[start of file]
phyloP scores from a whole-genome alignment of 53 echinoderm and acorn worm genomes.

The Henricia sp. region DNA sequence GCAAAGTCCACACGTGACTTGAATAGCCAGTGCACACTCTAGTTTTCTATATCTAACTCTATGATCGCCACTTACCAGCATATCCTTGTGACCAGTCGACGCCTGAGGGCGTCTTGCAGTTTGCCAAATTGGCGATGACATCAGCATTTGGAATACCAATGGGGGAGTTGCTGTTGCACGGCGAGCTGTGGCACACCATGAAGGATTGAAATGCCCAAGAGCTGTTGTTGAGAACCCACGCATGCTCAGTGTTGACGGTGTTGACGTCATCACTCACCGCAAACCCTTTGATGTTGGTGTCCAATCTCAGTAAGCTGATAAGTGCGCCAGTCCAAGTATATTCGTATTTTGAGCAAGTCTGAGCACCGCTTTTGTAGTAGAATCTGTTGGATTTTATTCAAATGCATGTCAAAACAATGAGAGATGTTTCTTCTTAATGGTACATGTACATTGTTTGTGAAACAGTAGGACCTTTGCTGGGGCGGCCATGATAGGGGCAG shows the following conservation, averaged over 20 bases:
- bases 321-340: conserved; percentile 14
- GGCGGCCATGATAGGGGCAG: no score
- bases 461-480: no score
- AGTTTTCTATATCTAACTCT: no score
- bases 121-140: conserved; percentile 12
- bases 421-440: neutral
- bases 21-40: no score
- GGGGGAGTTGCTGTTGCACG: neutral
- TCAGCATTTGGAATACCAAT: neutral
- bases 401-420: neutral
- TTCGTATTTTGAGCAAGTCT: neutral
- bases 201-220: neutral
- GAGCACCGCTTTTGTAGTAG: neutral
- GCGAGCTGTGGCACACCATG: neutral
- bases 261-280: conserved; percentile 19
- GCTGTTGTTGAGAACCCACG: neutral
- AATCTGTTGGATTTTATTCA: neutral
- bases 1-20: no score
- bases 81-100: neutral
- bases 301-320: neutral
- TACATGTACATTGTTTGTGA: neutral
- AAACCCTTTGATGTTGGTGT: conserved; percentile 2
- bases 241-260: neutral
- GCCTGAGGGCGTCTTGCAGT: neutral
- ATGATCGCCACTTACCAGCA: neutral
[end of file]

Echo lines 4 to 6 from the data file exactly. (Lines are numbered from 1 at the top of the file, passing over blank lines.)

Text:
- GGCGGCCATGATAGGGGCAG: no score
- bases 461-480: no score
- AGTTTTCTATATCTAACTCT: no score